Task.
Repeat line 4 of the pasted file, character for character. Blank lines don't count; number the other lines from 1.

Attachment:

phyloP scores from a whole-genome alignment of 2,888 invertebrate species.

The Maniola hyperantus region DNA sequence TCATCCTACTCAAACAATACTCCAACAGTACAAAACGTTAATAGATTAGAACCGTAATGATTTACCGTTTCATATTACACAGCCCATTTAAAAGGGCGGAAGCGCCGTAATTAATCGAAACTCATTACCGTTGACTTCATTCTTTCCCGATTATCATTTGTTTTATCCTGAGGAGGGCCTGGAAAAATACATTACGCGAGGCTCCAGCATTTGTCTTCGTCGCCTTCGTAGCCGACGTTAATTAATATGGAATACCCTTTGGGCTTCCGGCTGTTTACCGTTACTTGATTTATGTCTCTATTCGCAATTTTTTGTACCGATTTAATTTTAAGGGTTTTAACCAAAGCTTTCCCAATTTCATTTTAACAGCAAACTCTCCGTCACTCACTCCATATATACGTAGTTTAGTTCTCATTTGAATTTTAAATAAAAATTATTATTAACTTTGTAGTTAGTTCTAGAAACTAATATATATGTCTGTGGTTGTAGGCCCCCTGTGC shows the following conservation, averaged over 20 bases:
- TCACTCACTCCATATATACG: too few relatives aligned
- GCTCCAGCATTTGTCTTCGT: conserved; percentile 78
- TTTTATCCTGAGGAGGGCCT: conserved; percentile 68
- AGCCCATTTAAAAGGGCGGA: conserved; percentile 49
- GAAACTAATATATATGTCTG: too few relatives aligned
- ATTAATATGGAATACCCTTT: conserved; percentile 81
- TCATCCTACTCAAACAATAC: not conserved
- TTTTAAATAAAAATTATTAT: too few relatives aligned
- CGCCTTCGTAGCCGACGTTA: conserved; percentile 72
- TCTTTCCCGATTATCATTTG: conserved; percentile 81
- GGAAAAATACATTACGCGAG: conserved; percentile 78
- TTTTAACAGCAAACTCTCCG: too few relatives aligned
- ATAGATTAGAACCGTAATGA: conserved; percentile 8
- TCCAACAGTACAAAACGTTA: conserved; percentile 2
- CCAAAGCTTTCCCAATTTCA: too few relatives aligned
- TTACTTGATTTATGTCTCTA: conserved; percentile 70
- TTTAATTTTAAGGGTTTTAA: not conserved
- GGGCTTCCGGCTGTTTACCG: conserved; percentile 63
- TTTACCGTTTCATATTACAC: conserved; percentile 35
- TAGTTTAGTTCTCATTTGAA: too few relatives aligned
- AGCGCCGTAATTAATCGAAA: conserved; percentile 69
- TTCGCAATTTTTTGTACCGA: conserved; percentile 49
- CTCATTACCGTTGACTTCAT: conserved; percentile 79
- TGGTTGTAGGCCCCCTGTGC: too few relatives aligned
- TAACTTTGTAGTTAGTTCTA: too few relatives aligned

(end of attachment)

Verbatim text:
- GCTCCAGCATTTGTCTTCGT: conserved; percentile 78